Evid Based Nurs doi:10.1136/ebn.2011.100141
  • Nursing issues
  • Systematic review

Review of research findings suggesting nurses overreport their use of research

  1. Jan Dewing3,4,5
  1. 1Department of Nursing and Applied Clinical Studies, Canterbury Christ Church University, Kent, UK
  2. 2University of Wollongong, NSW, Australia
  3. 3East Sussex Healthcare NHS trust, Canterbury Christchurch University, Kent, UK
  4. 4The Institute of Nursing Research, University of Ulster, Belfast, UK
  5. 5School of Nursing Midwifery and Indigenous Health, University of Wollongong, NSW, Australia
  1. Correspondence to Jan Dewing
    Department of Nursing, Canterbury Christchurch University, North Holmes Road, Bingley Court, Canterbury, Kent CT12SW, UK; jan.dewing{at}

Commentary on:

Implications for practice and research

  • The authors suggest nurses may have been overreporting the use of research in their practice thus implying evidence-based practice is not advancing as rapidly as desired.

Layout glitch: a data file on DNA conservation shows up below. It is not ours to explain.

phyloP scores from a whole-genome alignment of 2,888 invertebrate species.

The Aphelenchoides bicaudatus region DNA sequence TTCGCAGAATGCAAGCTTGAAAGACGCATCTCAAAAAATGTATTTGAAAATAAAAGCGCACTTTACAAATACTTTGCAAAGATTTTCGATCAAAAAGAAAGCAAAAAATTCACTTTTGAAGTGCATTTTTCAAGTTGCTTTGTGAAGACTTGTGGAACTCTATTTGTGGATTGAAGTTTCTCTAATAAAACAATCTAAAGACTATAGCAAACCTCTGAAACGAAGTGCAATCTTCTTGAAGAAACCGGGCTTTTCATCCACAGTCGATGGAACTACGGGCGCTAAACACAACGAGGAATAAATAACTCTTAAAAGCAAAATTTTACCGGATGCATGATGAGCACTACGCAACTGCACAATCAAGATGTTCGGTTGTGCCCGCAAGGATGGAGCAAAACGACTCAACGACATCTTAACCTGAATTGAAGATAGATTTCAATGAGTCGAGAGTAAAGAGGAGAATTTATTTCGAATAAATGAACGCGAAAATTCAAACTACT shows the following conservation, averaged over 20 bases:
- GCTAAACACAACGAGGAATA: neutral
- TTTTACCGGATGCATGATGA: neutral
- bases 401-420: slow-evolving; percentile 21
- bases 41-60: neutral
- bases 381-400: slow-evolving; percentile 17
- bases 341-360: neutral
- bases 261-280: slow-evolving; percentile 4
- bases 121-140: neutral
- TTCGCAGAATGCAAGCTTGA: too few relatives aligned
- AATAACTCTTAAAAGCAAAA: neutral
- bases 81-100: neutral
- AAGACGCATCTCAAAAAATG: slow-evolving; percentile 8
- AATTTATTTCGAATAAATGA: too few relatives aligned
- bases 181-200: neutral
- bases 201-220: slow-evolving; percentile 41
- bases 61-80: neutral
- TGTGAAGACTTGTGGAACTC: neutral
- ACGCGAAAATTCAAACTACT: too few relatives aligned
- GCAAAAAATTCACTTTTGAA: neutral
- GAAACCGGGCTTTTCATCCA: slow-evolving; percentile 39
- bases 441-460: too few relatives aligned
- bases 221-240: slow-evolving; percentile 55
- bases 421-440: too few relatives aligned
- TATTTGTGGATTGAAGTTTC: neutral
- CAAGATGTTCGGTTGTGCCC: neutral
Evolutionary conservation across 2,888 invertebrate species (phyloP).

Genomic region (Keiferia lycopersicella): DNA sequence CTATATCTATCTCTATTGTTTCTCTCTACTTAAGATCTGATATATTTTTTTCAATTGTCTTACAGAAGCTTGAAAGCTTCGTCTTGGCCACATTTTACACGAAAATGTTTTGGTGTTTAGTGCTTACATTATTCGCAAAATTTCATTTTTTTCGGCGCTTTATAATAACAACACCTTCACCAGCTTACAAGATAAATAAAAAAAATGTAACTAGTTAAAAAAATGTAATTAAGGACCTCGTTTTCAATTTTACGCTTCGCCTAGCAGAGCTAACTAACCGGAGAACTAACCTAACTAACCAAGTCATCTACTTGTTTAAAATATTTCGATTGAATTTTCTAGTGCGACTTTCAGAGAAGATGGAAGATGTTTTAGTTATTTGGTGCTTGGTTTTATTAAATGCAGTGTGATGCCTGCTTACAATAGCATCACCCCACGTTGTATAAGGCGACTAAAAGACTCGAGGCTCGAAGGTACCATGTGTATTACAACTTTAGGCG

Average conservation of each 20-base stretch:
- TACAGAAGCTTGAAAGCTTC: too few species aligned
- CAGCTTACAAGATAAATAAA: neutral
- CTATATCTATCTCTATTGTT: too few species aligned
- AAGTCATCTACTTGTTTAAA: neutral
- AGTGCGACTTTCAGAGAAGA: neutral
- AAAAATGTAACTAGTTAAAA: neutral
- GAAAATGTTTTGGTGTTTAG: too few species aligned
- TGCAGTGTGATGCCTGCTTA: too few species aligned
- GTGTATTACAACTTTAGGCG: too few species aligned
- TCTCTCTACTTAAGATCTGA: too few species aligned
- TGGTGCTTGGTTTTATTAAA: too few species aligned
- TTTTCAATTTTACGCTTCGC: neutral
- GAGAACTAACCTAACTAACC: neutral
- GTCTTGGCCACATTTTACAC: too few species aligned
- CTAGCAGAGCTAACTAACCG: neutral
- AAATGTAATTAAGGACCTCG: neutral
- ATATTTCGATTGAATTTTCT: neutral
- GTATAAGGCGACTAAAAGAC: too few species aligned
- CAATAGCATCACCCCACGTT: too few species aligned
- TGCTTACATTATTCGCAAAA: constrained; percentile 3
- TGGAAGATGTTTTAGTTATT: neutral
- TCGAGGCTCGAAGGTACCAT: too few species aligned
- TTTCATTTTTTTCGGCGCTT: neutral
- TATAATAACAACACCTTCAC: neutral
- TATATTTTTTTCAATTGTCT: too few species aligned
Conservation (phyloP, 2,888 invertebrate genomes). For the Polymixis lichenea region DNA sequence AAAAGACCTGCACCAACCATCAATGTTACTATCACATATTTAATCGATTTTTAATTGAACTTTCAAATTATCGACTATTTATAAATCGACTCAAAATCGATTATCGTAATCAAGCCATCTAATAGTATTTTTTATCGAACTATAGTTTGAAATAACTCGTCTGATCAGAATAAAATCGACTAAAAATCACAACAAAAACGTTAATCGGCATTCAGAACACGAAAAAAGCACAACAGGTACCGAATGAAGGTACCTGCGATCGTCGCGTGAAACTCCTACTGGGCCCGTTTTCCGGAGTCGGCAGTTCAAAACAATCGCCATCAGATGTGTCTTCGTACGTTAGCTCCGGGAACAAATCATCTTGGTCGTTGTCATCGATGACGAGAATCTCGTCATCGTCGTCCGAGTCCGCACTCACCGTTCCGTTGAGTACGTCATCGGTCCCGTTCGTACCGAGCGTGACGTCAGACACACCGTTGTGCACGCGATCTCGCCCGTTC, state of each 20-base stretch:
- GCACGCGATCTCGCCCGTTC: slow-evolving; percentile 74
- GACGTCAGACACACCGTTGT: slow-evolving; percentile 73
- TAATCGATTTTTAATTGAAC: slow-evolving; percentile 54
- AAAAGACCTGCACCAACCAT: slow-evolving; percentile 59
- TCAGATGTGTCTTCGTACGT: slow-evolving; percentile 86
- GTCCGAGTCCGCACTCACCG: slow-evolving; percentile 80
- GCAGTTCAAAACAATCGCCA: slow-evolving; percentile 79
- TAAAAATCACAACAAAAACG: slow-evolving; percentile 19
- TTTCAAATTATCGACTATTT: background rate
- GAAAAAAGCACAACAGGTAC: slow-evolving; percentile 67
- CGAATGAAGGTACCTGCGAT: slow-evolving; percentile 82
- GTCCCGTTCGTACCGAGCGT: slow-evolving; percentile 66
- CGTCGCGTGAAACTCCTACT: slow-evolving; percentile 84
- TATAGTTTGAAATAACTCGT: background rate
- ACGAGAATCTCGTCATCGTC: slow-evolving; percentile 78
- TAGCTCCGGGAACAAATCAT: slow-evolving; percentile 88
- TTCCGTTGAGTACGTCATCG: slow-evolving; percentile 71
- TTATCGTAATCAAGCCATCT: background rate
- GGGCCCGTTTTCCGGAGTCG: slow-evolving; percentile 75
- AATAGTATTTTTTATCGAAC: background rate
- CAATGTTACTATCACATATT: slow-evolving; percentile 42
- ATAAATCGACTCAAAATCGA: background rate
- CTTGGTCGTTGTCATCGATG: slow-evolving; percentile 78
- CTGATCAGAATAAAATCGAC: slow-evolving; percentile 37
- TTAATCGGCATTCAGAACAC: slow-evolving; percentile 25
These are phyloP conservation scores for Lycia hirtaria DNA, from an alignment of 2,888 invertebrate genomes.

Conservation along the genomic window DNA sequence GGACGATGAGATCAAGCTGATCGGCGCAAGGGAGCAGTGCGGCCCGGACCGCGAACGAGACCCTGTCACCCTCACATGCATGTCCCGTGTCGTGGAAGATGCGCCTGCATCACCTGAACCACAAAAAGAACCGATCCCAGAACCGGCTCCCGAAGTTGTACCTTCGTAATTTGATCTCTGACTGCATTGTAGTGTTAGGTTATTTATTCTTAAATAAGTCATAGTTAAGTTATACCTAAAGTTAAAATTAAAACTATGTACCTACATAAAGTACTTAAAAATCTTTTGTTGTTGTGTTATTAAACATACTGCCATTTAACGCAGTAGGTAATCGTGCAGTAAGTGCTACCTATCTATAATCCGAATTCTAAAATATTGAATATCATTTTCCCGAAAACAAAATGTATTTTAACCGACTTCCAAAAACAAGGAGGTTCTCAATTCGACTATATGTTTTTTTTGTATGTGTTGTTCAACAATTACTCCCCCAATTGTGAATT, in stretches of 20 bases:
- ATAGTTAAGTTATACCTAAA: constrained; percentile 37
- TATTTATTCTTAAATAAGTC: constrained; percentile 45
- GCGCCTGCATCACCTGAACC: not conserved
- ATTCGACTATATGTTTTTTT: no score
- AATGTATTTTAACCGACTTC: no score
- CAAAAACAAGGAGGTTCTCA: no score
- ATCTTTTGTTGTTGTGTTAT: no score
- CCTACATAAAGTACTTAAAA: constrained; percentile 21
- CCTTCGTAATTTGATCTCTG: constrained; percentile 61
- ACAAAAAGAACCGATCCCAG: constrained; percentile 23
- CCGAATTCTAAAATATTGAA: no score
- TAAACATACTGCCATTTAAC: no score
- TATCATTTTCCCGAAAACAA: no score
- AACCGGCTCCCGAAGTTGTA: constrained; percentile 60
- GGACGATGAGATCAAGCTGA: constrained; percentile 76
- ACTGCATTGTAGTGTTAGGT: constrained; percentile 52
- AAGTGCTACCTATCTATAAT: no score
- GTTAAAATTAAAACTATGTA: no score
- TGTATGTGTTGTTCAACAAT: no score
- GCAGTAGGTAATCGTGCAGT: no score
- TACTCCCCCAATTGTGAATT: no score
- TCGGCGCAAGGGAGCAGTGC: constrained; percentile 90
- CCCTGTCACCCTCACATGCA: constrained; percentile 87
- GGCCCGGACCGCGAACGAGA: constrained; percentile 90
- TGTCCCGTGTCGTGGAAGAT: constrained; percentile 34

• Its appears nurses in leadership positions make more use of research than staff nurses.

  • Standardised measures in research are needed to assess how much research and the quality of research is used by nurses and its impact on patient care outcomes.

  • Research of this type needs more rigorous methodologies and methods.


It is assumed that nursing care based upon research evidence will lead to better outcomes for patients. A research-practice gap has been identified and it may take years for evidence to be incorporated into practice. This paper examines the extent to which nurses use research in clinical practice.


A systematic review of published and grey literature. Thirteen online databases were searched …

This article has not yet been cited by other articles.

No Related Web Pages

Free Sample

This recent issue is free to all users to allow everyone the opportunity to see the full scope and typical content of EBN.
View free sample issue >>

EBN Journal Chat

The EBN Journal Chat offers readers the opportunity to participate in discussion about research articles and commentaries from Evidence Based Nursing (EBN).

How to participate >>

Don't forget to sign up for content alerts so you keep up to date with all the articles as they are published.

Navigate This Article